CAIR is Facing a “MeToo” Moment

The Council on American-Islamic Relations (CAIR) has long “enjoyed an unearned reputation as a civil-rights organization,” A.J. Caschetta writes, “in spite of its ties to Hamas, . . . the Holy Land Foundation charity [which was convicted in a federal court of supporting terrorism], and the Muslim Brotherhood.” In the past, critics of CAIR were often dismissed as anti-Muslim bigots. Recently, however, former CAIR board members, employees, and supporters have launched a coordinated effort to expose a different set of problems within the organization.

In 2008, when the FBI agents Lara Burns and Robert Miranda testified at the Holy Land Foundation trial that CAIR is a Hamas front, many anticipated an investigation that would result in criminal charges. Those charges never came. But times have changed, and men were getting away with behavior in 2008 that they wouldn’t get away with today.

Ever since January 2021, when Hasan Shibly, leader of CAIR’s Florida operations, resigned amid a scandal of spousal-abuse, polygamy, and sexual-harassment allegations, CAIR members and former members have been coming forward with accusations of gender bias and sexual harassment, and the group that bills itself as “a Muslim civil-rights and advocacy organization” is beginning to look like just another hostile workplace where the men in charge bully and harass the women who work for them with impunity.

Leila Fadal of NPR found an angle that couldn’t be dismissed as “Islamophobia” when she wrote about the sex scandal on April 15, 2021. . . . One of the women profiled in the NPR piece, Jinan Shbat, operates an Instagram account called cairvictimsforum, featuring testimonials from accusers. Another new social-media phenomenon exposing CAIR’s secrets is a group called WeCAIR. WeCAIR is a serious organization calling for reform, asking reporters to “be unafraid to investigate CAIR as you would any other major organization,” and helping CAIR’s victims air their stories.

Read more at National Review

More about: American Muslims, CAIR, Hamas

How to Save the Universities

To Peter Berkowitz, the rot in American institutions of higher learning exposed by Tuesday’s hearings resembles a disease that in its early stages was easy to cure but difficult to diagnose, and now is so advanced that it is easy to diagnose but difficult to cure. Recent analyses of these problems have now at last made it to the pages of the New York Times but are, he writes, “tardy by several decades,” and their suggested remedies woefully inadequate:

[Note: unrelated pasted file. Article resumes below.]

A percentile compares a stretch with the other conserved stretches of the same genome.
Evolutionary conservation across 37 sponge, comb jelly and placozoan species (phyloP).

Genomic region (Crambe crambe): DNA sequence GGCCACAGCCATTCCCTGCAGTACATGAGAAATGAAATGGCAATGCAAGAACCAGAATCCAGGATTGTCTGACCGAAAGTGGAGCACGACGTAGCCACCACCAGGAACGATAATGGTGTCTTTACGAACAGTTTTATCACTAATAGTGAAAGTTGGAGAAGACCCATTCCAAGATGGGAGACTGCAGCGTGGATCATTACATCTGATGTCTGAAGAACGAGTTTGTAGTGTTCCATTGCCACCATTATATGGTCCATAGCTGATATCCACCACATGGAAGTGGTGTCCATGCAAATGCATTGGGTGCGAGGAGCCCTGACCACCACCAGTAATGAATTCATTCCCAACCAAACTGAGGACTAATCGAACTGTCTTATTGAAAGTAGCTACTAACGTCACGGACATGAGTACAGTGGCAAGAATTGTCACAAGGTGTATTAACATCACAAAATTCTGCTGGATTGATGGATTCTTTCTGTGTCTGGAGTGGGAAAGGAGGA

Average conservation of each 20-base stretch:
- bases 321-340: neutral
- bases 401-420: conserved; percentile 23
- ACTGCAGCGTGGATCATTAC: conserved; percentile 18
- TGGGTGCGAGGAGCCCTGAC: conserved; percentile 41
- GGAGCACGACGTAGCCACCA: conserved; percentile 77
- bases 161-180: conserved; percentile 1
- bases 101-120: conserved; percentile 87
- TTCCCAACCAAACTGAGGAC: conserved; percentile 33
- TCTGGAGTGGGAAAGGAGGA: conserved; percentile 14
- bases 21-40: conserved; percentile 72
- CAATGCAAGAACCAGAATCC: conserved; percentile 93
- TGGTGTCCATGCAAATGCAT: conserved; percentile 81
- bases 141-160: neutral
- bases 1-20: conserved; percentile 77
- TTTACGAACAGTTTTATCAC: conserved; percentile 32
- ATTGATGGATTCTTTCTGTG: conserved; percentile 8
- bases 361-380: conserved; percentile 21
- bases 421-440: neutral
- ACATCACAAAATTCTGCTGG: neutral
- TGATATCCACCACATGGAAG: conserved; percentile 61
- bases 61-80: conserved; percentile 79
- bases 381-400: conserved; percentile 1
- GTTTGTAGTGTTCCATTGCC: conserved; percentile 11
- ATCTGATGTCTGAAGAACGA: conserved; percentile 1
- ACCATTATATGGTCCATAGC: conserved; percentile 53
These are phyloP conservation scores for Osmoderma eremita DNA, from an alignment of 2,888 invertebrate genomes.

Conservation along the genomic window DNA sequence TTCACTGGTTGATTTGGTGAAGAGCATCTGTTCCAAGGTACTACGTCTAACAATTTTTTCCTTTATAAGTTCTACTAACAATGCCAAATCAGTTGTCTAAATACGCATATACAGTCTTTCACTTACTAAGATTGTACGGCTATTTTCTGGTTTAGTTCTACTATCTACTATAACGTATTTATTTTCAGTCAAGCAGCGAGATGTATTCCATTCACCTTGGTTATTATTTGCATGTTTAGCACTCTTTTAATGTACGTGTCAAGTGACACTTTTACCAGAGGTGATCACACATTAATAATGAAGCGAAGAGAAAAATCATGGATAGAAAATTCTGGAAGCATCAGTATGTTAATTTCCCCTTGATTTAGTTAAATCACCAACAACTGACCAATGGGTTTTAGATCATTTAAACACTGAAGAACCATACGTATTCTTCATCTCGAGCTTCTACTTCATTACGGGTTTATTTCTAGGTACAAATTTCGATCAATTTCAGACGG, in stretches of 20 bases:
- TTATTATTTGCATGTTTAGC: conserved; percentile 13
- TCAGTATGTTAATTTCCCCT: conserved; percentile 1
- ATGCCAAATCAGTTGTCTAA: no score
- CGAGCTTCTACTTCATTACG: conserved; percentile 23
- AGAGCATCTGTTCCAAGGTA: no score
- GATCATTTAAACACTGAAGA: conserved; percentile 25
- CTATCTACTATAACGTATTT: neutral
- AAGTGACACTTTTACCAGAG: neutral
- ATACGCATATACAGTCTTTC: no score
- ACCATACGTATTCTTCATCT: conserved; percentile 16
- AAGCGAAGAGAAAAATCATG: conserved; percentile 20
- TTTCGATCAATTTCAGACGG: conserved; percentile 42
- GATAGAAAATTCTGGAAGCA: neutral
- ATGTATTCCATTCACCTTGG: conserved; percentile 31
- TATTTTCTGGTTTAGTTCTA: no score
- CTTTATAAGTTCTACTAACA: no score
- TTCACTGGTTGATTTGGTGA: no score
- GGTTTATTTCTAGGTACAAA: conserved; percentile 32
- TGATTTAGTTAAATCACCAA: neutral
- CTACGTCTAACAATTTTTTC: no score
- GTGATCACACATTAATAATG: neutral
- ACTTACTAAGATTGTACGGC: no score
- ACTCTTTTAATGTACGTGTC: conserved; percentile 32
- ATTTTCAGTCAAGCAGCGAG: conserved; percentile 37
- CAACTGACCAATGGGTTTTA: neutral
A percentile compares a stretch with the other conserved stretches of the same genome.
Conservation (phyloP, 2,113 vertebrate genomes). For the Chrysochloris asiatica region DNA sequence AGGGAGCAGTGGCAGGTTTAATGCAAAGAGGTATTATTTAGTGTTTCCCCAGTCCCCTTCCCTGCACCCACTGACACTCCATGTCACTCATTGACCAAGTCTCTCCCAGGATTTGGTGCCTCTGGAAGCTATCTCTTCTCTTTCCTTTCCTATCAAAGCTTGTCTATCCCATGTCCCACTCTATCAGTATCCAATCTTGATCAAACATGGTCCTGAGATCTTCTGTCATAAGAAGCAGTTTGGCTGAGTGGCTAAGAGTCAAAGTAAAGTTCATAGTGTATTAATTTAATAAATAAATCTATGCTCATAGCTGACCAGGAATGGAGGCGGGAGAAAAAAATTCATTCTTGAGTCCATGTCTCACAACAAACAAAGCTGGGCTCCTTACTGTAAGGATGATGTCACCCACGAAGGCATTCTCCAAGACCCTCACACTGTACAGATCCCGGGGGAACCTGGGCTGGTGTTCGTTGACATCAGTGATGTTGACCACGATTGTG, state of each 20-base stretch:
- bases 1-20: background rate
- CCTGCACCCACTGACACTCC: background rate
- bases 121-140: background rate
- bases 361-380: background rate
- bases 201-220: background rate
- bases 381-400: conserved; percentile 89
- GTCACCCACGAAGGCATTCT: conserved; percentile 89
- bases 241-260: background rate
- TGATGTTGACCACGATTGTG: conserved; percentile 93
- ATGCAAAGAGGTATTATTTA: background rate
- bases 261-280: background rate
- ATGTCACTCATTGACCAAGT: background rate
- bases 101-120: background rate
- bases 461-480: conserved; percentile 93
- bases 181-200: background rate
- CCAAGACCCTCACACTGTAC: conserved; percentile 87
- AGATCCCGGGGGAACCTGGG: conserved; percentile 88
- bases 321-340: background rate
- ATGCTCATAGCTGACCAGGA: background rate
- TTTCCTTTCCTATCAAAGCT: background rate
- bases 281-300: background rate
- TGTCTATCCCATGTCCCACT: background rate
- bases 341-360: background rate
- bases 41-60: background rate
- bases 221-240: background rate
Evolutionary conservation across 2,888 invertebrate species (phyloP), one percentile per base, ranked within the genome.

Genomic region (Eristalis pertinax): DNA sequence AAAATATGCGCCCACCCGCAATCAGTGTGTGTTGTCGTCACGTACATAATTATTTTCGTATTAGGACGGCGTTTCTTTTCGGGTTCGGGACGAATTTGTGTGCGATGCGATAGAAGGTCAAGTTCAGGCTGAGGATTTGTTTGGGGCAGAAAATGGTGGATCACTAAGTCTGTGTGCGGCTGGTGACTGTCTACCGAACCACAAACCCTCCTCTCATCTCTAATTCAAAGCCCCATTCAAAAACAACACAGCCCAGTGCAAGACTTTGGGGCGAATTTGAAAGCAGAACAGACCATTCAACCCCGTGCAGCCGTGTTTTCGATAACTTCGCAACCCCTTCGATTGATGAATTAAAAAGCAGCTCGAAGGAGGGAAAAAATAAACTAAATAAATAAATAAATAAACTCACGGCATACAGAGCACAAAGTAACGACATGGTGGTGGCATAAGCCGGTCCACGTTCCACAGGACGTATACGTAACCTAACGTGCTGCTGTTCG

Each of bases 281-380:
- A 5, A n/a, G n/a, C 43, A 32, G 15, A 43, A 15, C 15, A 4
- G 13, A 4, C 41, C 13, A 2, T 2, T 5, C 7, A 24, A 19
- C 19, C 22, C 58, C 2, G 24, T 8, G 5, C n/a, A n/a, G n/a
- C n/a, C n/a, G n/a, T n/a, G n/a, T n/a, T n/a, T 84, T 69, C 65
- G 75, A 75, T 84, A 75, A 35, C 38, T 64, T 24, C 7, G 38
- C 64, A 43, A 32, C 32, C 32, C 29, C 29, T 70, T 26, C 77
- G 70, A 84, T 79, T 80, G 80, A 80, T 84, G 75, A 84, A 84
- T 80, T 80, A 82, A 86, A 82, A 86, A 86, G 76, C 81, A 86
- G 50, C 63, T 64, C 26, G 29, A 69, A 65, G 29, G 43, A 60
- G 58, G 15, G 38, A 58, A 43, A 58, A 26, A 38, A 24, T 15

They fail to identify the chief problem. They ignore the principal obstacles to reform. They propose reforms that provide the equivalent of band-aids for gaping wounds and shattered limbs. And they overlook the mainstream media’s complicity in largely ignoring, downplaying, or dismissing repeated warnings extending back a quarter century and more—largely, but not exclusively, from conservatives—that our universities undermine the public interest by attacking free speech, eviscerating due process, and hollowing out and politicizing the curriculum.

The remedy, Berkowitz argues, would be turning universities into places that cultivate, encourage, and teach freedom of thought and speech. But doing so seems unlikely:

Having undermined respect for others and the art of listening by presiding over—or silently acquiescing in—the curtailment of dissenting speech for more than a generation, the current crop of administrators and professors seems ill-suited to fashion and implement free-speech training. Moreover, free speech is best learned not by didactic lectures and seminars but by practicing it in the reasoned consideration of competing ideas with those capable of challenging one’s assumptions and arguments. But where are the professors who can lead such conversations? Which faculty members remain capable of understanding their side of the argument because they understand the other side?

Read more at RealClearPolitics

More about: Academia, Anti-Semitism, Freedom of Speech, Israel on campus